In the meantime, however, the Palestinians continue with the hallowed 'resistance', postponing national renewal indefinitely in favour of honour and total victory, however remote. They have been doing this from before Israel was born in 1948, egged on by a corrupt leadership and a collective culture which views compromise and mutual accommodation as betrayal of sacred values. The rejectionist stance is epitomised by the most salient clause in the Khartoum Resolution of 1967: “no peace with Israel, no recognition of Israel, no negotiations with it, and insistence on the rights of the Palestinian people in their own country.”
Since ‘their own country' means “from the river (Jordan) to the sea (Mediterranean)” according to the many pro-Palestinian rallies I’ve attended, it leaves little room for the art of productive negotiation. And so it goes…
“Bittereinder” politics may be heroic in its own way but the more hopeful, courageous and honourable path is to seek principled commonality. South Africa with its own history of oppression and domination and deep cleavages has managed by-and-large to avoid zero-sum politics. But tribal politics exert a fateful attraction on human emotions and invade spaces quite remote from the source. So ripples from the Middle East merge with the turbulence created by culture wars and historical injustices in South Africa and the West more generally, which brings us back to BDS and the ANC.
The ANC historically has had sympathy with those it sees as victims of Western colonialism. It mistakenly sees the IPC in precisely those terms, which may be understandable but is wrongheaded and false. Neither side, Palestinians and Israelis alike, are guilt-free and both have been guilty of excesses and human rights abuses.
But Israel was not the product of a colonial or apartheid enterprise in any historically meaningful sense of the term. It was indeed a project of national renewal in the land of its birth and was led primarily by socialist idealists intent upon creating a 'new Jew' in a land equally devoted to material progress and progressive ideals of social justice. Whatever its shortcomings of execution it did not derive from an intent to dominate or exploit the local Arab population.
The plain historical fact is that good intentions foundered on the rock of Arab rejectionism and intransigence despite noteworthy exceptions. The power of extremist Arab leaders to undermine Jewish attempts at cooperation and to mobilise Arab mobs against inter-ethnic collaboration is one of the tragedies of the Middle East and continues to this day. It encouraged the so-called 'realist' centre and rightwing within Israeli politics, sidelined the Left encouraging the emergence of a shrill fringe.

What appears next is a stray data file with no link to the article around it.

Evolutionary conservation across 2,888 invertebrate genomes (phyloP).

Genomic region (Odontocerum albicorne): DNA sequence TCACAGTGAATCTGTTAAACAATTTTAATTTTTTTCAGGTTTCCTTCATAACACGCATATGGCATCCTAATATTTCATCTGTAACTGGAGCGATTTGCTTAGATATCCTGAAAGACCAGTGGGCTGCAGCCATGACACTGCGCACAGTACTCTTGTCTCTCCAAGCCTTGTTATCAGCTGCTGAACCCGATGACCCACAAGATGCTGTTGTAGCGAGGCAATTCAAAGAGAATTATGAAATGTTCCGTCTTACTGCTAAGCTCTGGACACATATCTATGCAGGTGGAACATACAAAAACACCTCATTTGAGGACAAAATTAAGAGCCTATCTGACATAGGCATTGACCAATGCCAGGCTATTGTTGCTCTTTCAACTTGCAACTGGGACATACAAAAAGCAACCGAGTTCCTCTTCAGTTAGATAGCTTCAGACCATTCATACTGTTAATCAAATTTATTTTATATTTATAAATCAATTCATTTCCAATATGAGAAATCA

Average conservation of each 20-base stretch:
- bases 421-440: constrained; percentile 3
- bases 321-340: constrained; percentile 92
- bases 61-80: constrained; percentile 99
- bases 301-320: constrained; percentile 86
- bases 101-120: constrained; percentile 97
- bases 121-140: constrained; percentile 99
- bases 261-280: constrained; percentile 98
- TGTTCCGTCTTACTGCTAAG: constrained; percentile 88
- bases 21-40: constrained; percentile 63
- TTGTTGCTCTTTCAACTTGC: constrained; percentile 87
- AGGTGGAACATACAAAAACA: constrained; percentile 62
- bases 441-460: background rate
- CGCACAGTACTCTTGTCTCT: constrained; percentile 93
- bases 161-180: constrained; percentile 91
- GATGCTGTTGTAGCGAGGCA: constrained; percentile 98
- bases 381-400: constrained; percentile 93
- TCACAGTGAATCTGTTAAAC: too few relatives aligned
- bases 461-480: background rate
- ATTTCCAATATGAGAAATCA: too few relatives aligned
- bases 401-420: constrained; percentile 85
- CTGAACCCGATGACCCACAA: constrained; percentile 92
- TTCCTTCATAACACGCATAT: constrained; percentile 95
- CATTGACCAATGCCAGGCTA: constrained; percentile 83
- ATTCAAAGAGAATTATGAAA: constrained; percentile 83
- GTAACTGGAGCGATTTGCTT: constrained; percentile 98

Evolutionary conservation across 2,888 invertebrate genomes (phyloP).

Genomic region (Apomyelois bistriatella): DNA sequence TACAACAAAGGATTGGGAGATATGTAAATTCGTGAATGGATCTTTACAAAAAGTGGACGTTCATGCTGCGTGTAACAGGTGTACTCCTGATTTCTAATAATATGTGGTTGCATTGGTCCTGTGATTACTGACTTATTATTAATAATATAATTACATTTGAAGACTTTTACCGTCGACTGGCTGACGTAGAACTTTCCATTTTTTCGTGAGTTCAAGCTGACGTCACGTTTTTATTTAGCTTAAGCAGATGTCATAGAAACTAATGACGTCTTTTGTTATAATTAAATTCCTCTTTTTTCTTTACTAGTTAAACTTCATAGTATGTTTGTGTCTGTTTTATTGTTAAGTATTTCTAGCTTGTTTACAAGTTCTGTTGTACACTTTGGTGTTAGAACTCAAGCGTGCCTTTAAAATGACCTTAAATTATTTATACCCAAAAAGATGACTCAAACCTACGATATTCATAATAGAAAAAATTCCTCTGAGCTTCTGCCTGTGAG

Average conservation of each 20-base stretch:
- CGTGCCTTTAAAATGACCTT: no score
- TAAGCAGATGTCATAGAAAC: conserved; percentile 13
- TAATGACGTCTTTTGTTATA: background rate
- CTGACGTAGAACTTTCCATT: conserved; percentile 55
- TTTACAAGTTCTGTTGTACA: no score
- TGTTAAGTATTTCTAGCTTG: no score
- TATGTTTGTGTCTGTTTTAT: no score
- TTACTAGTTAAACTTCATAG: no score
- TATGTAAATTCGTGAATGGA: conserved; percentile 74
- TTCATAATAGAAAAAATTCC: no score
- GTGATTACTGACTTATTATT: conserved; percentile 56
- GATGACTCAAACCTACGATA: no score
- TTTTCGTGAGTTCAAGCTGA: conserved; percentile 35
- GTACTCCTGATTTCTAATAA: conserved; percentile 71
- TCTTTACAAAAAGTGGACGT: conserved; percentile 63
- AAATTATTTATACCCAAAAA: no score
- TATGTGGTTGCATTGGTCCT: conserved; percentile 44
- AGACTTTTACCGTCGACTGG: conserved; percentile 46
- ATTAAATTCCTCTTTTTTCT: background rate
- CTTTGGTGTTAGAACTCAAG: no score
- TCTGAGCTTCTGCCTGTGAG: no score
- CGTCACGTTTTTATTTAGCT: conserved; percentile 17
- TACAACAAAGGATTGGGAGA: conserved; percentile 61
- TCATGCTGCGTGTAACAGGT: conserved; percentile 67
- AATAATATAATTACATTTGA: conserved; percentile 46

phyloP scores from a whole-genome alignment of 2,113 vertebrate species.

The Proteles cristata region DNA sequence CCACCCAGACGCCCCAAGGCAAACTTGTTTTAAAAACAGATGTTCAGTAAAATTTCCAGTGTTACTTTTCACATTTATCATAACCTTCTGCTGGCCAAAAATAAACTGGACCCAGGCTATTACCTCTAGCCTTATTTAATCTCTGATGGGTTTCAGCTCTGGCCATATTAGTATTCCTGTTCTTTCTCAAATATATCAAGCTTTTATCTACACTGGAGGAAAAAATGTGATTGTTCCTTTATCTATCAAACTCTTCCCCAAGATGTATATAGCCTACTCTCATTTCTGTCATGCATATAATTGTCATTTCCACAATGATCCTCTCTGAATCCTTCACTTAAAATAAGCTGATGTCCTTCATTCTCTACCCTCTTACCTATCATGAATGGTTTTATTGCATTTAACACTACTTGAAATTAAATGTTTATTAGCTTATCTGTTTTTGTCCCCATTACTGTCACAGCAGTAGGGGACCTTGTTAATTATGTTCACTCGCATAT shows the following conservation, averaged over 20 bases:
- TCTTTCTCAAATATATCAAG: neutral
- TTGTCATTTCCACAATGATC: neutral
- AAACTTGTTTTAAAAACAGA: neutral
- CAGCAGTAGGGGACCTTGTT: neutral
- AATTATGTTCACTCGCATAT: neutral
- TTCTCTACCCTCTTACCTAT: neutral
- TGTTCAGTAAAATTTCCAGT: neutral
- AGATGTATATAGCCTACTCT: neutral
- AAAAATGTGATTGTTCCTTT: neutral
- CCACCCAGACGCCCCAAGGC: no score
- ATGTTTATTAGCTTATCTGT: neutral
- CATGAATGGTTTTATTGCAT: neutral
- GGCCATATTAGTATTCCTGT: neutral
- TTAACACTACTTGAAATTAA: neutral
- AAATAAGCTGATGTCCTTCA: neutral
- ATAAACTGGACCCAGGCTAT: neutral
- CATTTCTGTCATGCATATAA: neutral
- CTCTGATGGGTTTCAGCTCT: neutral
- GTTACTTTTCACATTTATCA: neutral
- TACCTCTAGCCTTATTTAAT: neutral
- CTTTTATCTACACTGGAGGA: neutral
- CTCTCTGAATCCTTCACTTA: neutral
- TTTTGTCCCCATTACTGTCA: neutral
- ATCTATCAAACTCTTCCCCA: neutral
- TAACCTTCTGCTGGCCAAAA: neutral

By ignoring these uncomfortable truths for reasons of short-term political expediency the ANC is allying itself with a political philosophy which is alien to the South African spirit reflected in our constitution and history. Even worse the political culture which is being imported by opportunists and agitators in the ANC has proven itself to be an abject failure in the Middle East and North Africa and is a threat to democracy around the world.
If Ramaphosa wants to be remembered as a great African statesman rather than another wily politician, he will deal with the budding BDS-ANC alliance effectively before it wreaks havoc on our own South African social and political life. I hope he seizes this moment and resets the tone for his entire administration.
Text of letter to the Star, 27 February 2018:
AROUND this time of year, the steady downpour of anti-Israel propaganda in the media becomes a category 5 hurricane just ahead of the perennial favourite on the South African University calendar, Israel Apartheid Week. This is the time young activists are invited to demonstrate their creative potential and solidarity with their favourite victims, the Palestinians.
However, 2018 is special. After a decade of ANC humiliation at the polls by the DA and the rotting carcass of the party exposed to public gaze by Zuma's reckless excesses, a small window of opportunity has presented itself. Cape Town is in the midst of a devastating year of drought for which preparation has been inadequate and the Patricia De Lille affair is ripe for exploitation. Yummy. So how about linking the Palestinians, the South African Jewish Mafia, Helen Zille and the DA to Israeli apartheid? It's a Royal Flush.
Enter Sharon Davids and other ANC councillors. The DA "fabricated" the Day Zero water crisis in Cape Town to set the scene for desalination contract kickbacks from the "Jewish mafia", according to a report in News24.
Enter Rumana Akoob (The Mail & Guardian, February 12: "South Africa does not need the help of Israel to solve our drought. Palestinian consumption is rationed to 70 litres of water a day and in some areas 20 litres a day. Each Israeli uses almost four times the amount at 300 litres a day." Bad people.
But then enter Kwara Kekana, the spokesperson for Boycott Divestment Sanctions (BDS) South Africa: "Today, Israeli agriculture is suffering, heavy water restrictions are in place, and Israel not only cannot find a solution to this incoming crisis but refuses to admit that years of bad policy and water management by the state are its root causes." ("When a water dream turns into a nightmare", The Star Letters, February 23). So which is it?
Who cares? Israel is committing a "slow genocide" - Akoob again. But "the populations of the West Bank and Gaza are also among the most rapidly expanding in the world", according to an EU briefing in January 2016. Genocide or rapidly expanding populations? Surely it can't be both? Can it?
Of course it can, according to ANC-BDS - only too happy to join Alice in Wonderland. But in the real world occupied by real people, Israel is a world leader in efficient water conservation. And in the real world, ANC-BDS are pampoens who will sink South Africa unless our new president knocks them into shape.
Dr G Michael B Berger